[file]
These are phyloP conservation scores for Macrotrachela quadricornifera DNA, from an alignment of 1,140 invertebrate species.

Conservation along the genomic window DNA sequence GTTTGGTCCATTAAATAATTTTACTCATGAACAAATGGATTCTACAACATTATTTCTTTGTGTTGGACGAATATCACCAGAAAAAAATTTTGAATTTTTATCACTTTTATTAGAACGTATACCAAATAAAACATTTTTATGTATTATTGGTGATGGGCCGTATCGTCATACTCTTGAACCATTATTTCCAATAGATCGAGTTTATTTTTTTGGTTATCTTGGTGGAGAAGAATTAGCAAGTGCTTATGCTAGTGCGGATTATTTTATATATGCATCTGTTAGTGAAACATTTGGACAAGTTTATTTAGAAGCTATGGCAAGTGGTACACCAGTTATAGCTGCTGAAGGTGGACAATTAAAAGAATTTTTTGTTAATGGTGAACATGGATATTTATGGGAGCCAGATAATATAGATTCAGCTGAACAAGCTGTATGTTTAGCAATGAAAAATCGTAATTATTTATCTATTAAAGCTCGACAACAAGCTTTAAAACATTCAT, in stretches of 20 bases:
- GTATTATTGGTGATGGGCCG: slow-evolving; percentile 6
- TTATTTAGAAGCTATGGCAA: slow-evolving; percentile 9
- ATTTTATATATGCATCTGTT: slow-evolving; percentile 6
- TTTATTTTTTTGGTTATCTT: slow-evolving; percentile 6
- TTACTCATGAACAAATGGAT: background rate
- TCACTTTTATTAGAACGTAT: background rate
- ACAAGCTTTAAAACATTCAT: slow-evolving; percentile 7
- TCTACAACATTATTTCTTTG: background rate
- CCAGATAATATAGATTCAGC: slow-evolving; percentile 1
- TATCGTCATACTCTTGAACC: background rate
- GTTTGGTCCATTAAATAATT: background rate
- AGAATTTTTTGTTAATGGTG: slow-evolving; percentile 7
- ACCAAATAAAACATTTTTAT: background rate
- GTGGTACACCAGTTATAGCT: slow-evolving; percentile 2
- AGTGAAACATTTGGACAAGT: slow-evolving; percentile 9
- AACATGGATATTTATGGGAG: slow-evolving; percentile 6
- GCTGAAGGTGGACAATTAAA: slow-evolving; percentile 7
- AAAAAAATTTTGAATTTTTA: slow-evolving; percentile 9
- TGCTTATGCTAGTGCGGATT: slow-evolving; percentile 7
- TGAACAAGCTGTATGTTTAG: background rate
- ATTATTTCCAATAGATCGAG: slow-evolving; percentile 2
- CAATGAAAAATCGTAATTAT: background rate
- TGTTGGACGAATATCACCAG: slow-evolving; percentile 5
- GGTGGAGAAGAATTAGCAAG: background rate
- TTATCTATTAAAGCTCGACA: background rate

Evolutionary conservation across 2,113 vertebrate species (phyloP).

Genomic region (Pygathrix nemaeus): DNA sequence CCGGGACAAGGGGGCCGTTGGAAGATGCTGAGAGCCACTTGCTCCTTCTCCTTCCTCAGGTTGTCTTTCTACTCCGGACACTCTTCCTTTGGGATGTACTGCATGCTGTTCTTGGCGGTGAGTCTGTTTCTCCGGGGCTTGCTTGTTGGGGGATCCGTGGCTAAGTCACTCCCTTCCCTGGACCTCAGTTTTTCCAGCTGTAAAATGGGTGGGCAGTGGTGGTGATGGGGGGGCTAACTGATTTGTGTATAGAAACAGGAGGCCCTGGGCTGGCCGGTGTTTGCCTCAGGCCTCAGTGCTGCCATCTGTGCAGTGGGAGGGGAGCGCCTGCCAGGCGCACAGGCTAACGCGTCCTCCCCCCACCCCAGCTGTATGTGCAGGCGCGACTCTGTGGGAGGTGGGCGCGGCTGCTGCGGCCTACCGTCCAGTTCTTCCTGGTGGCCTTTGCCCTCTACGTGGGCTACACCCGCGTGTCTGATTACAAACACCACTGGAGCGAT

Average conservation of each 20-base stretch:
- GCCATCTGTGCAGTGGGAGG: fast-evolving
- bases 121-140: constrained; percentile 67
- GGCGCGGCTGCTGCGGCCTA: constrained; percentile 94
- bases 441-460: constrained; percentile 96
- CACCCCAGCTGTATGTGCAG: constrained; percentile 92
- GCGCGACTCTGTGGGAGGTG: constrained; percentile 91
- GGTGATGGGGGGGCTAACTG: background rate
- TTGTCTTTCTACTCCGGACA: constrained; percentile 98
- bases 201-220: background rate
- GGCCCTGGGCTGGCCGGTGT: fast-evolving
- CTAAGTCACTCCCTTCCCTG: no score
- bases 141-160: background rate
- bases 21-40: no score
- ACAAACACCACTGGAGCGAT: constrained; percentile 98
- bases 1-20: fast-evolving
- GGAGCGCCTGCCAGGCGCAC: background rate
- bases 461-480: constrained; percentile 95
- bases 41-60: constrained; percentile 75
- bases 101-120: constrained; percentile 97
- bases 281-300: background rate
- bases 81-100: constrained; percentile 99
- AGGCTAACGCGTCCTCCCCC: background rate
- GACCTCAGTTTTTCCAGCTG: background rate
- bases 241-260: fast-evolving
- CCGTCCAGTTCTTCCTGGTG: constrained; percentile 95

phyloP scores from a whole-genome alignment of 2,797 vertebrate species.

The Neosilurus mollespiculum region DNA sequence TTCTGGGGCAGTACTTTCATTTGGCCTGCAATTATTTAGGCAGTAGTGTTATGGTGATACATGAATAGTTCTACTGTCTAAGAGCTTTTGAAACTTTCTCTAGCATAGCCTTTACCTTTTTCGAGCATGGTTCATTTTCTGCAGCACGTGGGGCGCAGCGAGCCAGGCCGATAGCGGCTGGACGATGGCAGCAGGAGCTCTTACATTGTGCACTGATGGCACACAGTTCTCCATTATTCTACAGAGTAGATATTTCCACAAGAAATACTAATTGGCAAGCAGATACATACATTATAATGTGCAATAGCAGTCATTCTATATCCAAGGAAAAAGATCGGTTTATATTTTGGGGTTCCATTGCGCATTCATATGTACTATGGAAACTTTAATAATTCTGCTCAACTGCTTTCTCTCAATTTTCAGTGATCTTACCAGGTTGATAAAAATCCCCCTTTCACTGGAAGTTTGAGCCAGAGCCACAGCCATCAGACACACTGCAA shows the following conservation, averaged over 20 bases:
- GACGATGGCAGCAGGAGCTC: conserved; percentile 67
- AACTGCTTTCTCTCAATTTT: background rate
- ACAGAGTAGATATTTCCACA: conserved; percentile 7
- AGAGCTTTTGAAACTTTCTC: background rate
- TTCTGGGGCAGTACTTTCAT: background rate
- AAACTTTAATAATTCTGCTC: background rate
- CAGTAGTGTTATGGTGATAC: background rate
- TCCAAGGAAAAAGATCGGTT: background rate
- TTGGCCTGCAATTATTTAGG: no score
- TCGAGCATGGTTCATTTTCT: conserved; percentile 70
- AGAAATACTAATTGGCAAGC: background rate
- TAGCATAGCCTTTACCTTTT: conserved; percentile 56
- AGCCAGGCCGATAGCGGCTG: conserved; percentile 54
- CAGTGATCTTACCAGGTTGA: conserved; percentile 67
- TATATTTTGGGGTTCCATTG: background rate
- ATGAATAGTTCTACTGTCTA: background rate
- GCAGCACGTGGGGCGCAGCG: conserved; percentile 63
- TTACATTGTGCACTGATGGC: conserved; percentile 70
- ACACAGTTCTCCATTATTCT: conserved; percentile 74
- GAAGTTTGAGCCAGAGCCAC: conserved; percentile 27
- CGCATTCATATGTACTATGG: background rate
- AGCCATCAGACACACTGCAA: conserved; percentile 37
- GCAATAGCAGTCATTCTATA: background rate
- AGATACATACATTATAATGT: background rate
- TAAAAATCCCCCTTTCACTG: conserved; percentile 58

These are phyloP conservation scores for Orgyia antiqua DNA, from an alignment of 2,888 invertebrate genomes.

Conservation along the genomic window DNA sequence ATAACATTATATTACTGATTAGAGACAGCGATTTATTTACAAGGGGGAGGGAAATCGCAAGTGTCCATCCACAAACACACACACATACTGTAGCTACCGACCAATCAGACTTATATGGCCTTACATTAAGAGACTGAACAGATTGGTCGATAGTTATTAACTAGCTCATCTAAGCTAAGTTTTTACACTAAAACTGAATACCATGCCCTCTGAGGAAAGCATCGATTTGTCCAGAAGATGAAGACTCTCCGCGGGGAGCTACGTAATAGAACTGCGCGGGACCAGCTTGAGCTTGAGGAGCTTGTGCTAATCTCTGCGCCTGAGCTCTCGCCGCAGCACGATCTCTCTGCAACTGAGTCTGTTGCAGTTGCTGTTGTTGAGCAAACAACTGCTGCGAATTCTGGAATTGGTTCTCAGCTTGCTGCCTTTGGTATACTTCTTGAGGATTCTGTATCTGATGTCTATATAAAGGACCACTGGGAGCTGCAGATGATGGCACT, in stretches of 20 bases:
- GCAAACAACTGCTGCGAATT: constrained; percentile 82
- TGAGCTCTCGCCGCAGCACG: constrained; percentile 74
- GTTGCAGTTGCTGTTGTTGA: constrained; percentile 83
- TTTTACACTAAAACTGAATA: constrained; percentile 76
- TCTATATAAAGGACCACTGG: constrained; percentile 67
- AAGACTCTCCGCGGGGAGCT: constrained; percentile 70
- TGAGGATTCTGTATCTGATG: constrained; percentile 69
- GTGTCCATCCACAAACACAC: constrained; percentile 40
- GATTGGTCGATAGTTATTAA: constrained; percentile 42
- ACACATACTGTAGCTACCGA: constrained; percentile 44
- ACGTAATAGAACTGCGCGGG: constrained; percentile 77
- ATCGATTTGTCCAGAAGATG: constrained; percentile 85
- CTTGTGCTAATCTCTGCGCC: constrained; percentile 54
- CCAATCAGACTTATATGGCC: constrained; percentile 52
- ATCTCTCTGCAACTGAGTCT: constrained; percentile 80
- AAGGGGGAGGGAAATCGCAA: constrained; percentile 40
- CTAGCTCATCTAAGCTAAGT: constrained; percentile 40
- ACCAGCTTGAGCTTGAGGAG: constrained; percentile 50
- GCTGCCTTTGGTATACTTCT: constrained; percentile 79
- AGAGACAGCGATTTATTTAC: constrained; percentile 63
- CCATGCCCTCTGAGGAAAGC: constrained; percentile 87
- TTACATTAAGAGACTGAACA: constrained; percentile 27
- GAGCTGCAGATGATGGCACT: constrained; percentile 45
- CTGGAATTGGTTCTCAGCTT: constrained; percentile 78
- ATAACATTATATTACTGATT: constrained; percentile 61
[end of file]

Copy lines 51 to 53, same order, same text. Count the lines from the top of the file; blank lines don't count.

- bases 81-100: constrained; percentile 99
- AGGCTAACGCGTCCTCCCCC: background rate
- GACCTCAGTTTTTCCAGCTG: background rate